The greater part of the land was accordingly sold, and £550 was placed at interest for the benefit of the Indians. In 1747 the fund amounted to £ 636 15s. 6d. The money was placed in the hands of John Quincy as trustee. He appears to have so well managed the Indians' affairs that they desired he might be placed as guardian over them, as will appear by the following petition, dated April 13, 1726:
To the Honorable William Dummer, Esq., Lieut.-Gov'r.
The humble petition of your Honorable Humble petitioners, the native Indian proprietors of Punkapaugue plantation, in the town of
Stoughton, Humbly sheweth : That whereas some of our English neighbours are too ready to incroach upon our timber and our wood,
cutting it down to make coals, and Damnifying us greatly thereby, whereof we are necesitated to pray for the imposition and assistance
of some English person, impowered by this great General Court to take the care of us, that we may have justice done us, and that we
may be not wronged, we humbly pray that Maj John Quincy, Esq may be fully impowered and authorized by this Great & General
Court to look after us in ail Respects, whereby we may be under a better regulation than we have been of as to our wood, timber,
orchards, meadows, and upland that we have still in our hands, & that we may issue and settle any small differences between any of our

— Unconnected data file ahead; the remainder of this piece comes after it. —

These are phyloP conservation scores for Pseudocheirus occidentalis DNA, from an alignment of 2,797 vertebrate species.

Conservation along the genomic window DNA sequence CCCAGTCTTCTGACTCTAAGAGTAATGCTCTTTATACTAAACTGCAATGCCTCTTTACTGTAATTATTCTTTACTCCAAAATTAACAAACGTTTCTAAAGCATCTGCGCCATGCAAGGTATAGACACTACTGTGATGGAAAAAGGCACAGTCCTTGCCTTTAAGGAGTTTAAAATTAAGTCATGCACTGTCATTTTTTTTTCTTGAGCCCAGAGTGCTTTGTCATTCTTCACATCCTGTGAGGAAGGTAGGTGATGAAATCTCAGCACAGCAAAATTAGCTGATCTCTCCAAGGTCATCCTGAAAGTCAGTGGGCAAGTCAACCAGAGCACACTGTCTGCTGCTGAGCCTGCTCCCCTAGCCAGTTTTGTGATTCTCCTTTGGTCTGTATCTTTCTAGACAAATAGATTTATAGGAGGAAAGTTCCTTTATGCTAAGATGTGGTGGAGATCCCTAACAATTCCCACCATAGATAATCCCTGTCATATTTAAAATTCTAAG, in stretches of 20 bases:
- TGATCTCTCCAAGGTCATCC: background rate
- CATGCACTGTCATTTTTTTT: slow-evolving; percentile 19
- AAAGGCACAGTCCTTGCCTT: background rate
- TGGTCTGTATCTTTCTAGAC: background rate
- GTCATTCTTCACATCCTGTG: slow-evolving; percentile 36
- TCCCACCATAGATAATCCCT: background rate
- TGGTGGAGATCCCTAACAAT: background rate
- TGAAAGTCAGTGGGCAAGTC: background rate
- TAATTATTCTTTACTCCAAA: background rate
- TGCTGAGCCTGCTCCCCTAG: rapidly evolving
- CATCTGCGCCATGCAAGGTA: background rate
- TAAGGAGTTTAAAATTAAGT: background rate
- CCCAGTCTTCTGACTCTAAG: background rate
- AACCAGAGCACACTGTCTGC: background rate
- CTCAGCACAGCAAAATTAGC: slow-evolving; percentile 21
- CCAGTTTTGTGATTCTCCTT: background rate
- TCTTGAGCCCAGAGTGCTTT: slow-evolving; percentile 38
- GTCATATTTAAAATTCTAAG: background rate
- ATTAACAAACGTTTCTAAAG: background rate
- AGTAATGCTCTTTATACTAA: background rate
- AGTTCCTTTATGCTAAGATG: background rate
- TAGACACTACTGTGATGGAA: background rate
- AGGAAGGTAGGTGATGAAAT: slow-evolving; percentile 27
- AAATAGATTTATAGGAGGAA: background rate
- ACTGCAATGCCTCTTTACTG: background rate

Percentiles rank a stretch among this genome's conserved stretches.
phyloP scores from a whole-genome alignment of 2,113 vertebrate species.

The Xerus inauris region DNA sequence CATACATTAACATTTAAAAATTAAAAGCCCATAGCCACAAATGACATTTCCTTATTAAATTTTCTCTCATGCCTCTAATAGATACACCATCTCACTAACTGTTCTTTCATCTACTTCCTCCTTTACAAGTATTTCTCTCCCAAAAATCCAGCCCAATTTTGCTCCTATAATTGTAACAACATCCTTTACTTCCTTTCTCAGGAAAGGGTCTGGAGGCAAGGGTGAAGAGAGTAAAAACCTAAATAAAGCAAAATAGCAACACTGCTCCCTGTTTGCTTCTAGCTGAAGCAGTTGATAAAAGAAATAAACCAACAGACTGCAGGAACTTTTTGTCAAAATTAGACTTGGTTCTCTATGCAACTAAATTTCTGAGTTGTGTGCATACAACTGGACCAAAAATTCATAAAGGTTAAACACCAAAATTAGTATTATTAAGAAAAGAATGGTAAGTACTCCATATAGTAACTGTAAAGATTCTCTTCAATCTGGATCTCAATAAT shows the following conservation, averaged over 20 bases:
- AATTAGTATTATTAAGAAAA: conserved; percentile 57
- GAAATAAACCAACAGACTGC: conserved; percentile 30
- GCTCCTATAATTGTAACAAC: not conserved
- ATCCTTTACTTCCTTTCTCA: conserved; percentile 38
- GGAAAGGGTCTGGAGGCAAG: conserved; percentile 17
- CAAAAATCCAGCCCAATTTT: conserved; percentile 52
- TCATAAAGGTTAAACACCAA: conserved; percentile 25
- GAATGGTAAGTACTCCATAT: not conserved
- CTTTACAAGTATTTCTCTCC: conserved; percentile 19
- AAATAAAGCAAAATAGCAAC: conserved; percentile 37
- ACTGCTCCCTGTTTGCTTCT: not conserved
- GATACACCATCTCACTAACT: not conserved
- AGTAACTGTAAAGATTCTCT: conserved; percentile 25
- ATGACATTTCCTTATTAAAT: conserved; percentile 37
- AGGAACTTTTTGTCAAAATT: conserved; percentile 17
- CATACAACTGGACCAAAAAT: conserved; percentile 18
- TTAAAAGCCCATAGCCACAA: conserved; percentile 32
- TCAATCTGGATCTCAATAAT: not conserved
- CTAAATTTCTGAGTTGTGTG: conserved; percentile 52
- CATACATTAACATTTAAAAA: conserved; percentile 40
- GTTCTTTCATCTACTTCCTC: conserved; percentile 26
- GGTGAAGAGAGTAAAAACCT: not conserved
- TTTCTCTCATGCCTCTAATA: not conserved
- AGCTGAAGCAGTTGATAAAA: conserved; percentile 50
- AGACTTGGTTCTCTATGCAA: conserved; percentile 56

English neighbors, ail of which we leave with your honors wise consideration & humbly pray as in duty bound.
Colonel John Quincy, for whom the town of Quincy was named, was accordingly appointed the following year, and held the position until 1747, the distance to his wards then being too great for one of his age and infirmities.
I now propose to give an account of those persons who received their deeds from the Indians about the year 1725, and the situation of their farms.
(1) Thomas Spurr, Jr., described as one of the English tenants, was probably grandson of Robert, one of the original lessees. He settled in this town as early as 1717. He died Oct. 8, 1767. The land conveyed to him consisted of 421 acres, and extended from the present Canton Cemetery to Ridge Hill, thence in a westerly course back of the Bents farm, and then turning in a northwesterly direction, and running on Ponkapoag Brook, touched the northern boundary of the Ponkapoag Plantation; and running a few rods on that line, it turned at the northwesterly corner of the line, and ran southwest on the westerly line of the plantation nearly to the residence of the late Commodore Downes; thence south, passing southwest of Pecunit meadow to a point near the Gridley monument. The house was situated in what is now an open field, a few rods northwest of the house lately owned by Alfred Lewis. The cellar is still to be seen. Thomas, Jr., married, and left sons Thomas, Robert, Michael, Elijah, and a daughter Sarah, who married Ralph Shepard.
(2) The deed of Elias Monk from the Indians is not on record. It conveyed substantially the same land which he conveyed to Joseph Billings in 1726, - 120 acres.
(3) Shubael Wentworth received a deed of nine and three quarters acres and six rods. He is described as a farmer and blacksmith. His house was situated a few rods down Green Lodge Street, at Ponkapoag, on the northerly side of the road. The cellar-hole is still to be seen. The land is now a part of the Bowles estate. He is supposed to have received the name of Shubael from the Rev. Shubael Dummer, who was killed in 1692 at York, and who was his father's pastor. He married (1) Damaris Hawes, who died Dec. 8, 1739; (2) Sept. 10, 1741, Hannah, daughter of Samuel and Elizabeth Andrews. He was a prominent man in church matters, was at one time parish clerk, and was constable in 1735. He died March 24, 1759, seventy years old.